Alternate nuclear transfer is no alternative for embryonic stem cell research
Fennel, John A.
Bioethics 2008 February; 22(2): 84-91
Recent developments allow for the creation of human stem cells without the creation of human embryos, a process called alternate nuclear transfer ('ANT'). Pursuing this method of stem cell research makes sense for pro-lifers if arguments for the sanctity of the human embryo do not apply to ANT. However, the technology that makes ANT possible undermines the erstwhile technical barrier between human embryos and somatic cell DNA. These advances bring home the force of hypothetical arguments about the potential of the DNA in somatic cells, showing that there is not a morally relevant difference between the potential of an embryo and the potential of the DNA in a somatic cell. Therefore, the supposed distinction between entities that are potential human life and entities that are human life does not give any support to arguments for the sanctity of the human embryo because those arguments extend value to too many entities.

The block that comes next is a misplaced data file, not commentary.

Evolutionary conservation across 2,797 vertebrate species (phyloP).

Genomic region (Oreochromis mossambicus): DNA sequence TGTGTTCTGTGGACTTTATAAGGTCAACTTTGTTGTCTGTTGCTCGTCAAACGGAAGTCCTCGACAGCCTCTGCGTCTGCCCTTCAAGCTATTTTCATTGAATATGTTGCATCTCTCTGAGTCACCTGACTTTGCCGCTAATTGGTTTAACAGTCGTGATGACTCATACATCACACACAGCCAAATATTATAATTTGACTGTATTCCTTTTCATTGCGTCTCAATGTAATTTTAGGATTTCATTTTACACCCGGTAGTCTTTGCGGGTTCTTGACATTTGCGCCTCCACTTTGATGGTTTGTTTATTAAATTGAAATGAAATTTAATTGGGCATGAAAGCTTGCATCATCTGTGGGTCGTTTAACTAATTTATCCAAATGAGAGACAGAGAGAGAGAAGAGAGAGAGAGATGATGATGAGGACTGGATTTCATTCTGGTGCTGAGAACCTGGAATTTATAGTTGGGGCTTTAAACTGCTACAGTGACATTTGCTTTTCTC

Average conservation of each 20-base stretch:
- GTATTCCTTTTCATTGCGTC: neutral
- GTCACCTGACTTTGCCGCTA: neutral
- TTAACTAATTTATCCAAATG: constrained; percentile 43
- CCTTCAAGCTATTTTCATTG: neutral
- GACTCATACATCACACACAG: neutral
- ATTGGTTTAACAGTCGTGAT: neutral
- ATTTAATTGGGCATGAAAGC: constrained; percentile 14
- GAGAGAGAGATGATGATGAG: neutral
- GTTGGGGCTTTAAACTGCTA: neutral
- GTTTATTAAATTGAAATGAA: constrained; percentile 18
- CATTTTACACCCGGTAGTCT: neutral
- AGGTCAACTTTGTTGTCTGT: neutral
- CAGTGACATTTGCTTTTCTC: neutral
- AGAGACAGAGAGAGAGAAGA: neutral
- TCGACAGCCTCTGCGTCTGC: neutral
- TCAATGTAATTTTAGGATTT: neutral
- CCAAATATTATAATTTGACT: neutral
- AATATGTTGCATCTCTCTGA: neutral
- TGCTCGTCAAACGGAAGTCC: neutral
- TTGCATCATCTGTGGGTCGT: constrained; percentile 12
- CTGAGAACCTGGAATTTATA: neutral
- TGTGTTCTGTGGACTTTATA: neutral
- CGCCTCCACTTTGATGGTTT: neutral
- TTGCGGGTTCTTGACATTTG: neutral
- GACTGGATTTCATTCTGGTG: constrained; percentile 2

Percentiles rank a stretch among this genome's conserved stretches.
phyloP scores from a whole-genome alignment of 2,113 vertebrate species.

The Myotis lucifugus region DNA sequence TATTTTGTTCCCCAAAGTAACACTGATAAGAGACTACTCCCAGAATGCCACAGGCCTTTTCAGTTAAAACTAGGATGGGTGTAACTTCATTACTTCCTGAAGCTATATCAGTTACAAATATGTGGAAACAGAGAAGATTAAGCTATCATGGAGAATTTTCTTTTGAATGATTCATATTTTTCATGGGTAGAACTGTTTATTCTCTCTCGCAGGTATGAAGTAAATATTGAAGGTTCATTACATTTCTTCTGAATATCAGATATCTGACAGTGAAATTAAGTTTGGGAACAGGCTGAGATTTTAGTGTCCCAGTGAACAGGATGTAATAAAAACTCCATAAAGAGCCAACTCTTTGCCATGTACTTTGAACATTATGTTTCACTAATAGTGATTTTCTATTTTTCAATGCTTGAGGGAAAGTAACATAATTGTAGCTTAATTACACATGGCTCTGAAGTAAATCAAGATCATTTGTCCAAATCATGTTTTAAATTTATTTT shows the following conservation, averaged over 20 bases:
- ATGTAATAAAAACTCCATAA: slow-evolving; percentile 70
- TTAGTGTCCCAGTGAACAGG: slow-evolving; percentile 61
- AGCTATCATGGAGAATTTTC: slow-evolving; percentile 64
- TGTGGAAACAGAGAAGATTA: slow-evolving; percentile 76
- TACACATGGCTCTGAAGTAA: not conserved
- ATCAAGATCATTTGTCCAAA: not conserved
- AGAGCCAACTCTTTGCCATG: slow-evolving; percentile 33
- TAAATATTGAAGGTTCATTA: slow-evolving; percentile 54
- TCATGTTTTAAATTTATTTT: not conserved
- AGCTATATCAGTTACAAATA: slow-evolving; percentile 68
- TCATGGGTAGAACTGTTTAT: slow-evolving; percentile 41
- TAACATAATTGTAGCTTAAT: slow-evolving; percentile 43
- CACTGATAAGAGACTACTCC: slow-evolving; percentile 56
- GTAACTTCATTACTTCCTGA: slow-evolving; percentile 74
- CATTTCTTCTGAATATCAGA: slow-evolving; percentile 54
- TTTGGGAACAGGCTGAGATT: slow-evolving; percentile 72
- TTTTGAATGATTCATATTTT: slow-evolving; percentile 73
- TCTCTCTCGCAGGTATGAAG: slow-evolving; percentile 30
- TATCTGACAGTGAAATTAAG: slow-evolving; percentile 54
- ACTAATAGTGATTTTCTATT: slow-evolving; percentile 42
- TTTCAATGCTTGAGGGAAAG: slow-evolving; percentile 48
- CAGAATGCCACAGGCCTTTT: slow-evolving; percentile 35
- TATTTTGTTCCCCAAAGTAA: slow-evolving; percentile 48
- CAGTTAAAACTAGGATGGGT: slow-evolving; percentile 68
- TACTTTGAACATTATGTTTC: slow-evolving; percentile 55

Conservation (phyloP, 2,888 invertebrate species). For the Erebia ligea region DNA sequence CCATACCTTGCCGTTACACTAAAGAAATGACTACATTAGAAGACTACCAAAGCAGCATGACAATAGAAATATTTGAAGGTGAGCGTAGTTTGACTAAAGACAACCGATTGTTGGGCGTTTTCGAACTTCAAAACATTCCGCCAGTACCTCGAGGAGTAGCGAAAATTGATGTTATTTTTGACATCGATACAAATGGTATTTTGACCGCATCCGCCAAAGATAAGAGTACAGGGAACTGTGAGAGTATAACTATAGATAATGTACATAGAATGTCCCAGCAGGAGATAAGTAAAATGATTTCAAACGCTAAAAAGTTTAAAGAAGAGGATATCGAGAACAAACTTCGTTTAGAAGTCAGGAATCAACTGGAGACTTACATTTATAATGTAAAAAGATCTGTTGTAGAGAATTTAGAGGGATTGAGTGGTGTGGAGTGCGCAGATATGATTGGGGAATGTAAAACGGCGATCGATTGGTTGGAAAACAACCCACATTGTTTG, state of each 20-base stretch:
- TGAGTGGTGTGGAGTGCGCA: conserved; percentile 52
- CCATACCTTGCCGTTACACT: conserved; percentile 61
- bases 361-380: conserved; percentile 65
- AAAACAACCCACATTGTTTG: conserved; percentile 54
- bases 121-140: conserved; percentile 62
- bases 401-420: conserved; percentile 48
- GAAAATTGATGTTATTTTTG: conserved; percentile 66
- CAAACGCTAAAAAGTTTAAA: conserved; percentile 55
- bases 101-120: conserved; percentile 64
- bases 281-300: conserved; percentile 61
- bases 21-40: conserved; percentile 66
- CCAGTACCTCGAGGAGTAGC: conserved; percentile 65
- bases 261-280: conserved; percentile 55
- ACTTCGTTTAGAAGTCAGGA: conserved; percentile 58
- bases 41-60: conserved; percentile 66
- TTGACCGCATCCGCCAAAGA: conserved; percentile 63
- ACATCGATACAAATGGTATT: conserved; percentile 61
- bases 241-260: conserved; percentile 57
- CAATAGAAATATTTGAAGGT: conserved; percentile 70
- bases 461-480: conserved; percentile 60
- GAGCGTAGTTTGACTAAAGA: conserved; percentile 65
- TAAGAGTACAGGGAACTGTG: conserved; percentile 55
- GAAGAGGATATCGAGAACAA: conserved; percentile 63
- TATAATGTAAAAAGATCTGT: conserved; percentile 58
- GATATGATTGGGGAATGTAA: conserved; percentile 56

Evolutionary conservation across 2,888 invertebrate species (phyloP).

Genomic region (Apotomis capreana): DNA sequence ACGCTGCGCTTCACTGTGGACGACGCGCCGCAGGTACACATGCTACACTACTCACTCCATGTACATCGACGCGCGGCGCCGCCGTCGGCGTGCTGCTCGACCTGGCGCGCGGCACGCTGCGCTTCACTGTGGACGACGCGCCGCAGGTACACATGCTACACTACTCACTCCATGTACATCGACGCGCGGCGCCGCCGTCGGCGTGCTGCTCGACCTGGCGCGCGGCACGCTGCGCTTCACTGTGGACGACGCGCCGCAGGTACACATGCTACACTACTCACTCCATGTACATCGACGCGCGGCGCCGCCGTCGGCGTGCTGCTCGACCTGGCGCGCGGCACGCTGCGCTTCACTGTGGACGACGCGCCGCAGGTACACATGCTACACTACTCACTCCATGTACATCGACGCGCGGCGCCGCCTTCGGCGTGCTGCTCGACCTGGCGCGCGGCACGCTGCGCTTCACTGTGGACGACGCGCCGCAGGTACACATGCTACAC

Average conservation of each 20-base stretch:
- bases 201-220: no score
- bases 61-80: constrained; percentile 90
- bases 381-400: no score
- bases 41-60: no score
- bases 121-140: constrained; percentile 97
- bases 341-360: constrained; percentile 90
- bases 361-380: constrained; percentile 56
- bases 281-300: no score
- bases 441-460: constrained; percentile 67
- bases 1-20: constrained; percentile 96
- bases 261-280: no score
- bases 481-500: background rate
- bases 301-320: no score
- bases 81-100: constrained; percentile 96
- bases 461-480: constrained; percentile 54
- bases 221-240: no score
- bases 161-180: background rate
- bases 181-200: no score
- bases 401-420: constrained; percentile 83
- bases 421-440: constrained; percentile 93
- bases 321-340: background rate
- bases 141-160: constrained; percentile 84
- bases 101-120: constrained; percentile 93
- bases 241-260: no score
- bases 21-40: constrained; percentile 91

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Oversight framework over oocyte procurement for somatic cell nuclear transfer: comparative analysis of the Hwang Woo Suk case under South Korean bioethics law and U.S. guidelines for human embryonic stem cell research. Kim, Mi-Kyung (2009)We examine whether the current regulatory regime instituted in South Korea and the United States would have prevented Hwang's potential transgressions in oocyte procurement for somatic cell nuclear transfer, we compare the ...